He now faces Jadranka Kosor of the governing Croatian Democratic Community in a 16 January runoff. Kosor finished second among 13 presidential candidates with about 20 percent.
Mesic had predicted that the election would go to a second round. And the mood at his campaign headquarters in Zagreb was jovial shortly after midnight today when the results were announced.
"I would like to thank all those who gave me their vote. It means that they recognize Croatia is on the right track and that we are aiming to achieve the standards of the developed world. This is what we stand for," Mesic said.
Analysts in Zagreb say Croatia will benefit from having two pro-Western candidates in the runoff, as the winner will preside over Croatia's drive to join the EU by 2009.
The post of president is largely ceremonial, although it does have influence on foreign, defense, and intelligence policies. Moreover, some analysts suggest a Mesic victory could further solidify Croatia's turn away from the hard-line nationalism once associated with the HDZ of late President Franjo Tudjman.
Both Mesic and Kosor say they support joining the EU. Today, Mesic insisted he is the best candidate to ensure that Zagreb joins the bloc on schedule in 2009. "In the next round [of the presidential election], we are deciding where Croatia is going -- whether it will move into the 21st century or turn back," Mesic said. "I am offering the 21st century and a modern, decent, independent Croatia."
Kosor told journalists today that she is determined to put the needs of the Croatian people above politics and to protect national interests as Croatia moves toward the EU. "I have a message -- that people are more important than politics for me," kosor said. "I think I have already proven that. And the second message is that if I win [the second round ballot], I will be a strong and fair president for all those who always protects Croatia's national interests."
But few analysts in Zagreb believe Kosor will win the second-round vote.
Analyst Tomislav Jakic, who formerly served as a foreign-policy adviser to Mesic, told RFE/RL: "I agree with those who think that in the present circumstances -- provided there are no big surprises of any kind -- President Mesic is bound to win the next round because if you take the votes gained [yesterday] by his opponents all together, they don't have as much as he won yesterday," Jakic said.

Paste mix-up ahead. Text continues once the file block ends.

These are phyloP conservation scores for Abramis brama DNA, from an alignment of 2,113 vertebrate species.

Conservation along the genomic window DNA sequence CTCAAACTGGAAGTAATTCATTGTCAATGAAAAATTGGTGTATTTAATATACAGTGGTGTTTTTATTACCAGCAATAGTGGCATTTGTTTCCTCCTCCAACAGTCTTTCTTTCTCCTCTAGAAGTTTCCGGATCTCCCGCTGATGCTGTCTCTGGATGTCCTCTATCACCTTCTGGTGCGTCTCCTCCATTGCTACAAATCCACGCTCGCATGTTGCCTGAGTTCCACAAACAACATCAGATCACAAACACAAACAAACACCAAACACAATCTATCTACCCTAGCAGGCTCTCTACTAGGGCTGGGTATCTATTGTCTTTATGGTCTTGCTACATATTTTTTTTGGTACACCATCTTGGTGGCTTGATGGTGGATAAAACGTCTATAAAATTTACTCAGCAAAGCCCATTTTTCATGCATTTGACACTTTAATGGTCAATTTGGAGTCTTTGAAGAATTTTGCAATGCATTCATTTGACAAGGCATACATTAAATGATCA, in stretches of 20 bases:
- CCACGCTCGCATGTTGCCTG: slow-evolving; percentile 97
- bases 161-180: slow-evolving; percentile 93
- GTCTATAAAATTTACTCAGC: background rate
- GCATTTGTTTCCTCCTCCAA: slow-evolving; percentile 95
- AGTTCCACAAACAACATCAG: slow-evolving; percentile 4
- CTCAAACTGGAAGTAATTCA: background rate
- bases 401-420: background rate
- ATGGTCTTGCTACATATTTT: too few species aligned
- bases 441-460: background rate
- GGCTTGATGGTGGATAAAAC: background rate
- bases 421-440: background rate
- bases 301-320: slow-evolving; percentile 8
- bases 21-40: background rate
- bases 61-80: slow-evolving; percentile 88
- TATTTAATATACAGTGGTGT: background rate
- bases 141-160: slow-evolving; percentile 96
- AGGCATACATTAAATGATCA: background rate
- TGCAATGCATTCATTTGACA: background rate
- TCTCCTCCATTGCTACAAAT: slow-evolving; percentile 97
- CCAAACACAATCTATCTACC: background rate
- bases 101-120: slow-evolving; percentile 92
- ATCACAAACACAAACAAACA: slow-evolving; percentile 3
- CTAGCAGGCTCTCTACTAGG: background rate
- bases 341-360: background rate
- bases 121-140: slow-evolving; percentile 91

Political observers in Zagreb also are taking note of a strong third-place finish by Boris Miksic, a candidate who launched a multimillion-dollar business in the United States. Miksic picked up 17.8 percent of yesterday's vote.
Jakic told RFE/RL that the strong support for Miksic is a significant political development. "It means that the Croatian electorate is fed up with politicians they have known for years," he said. "It shows that the Croatian electorate wants not only new people, but people who at least claim they are honest. This was Miksic's slogan: 'An honest man for the president.'"
Jakic said Miksic won support from many hard-line nationalist voters while, at the same time, presenting himself as a candidate with proven abilities in international business. "Miksic was an outsider. He is still not very well known by the Croatian public. He lived in the United States for more than two decades. He was allegedly a very successful businessman there. He did play a little bit on the nationalistic tunes. He opposed, to a certain degree, future collaboration with the Hague tribunal for war crimes -- which suits the rightist voters. So his campaign was a mix of 'I am a good guy from overseas. I am an honest person,' and 'I am one of you Croatian nationalists,'" Jakic said.
Jakic expects most of Miksic's supporters to vote for Kosor in the second round. But he said that even if all of those voters cast their ballots for Kosor, it is still unlikely to be enough to defeat the incumbent.
(Mirijana Rakela of RFE/RL's South Slavic and Albanian Languages Service contributed to this report.)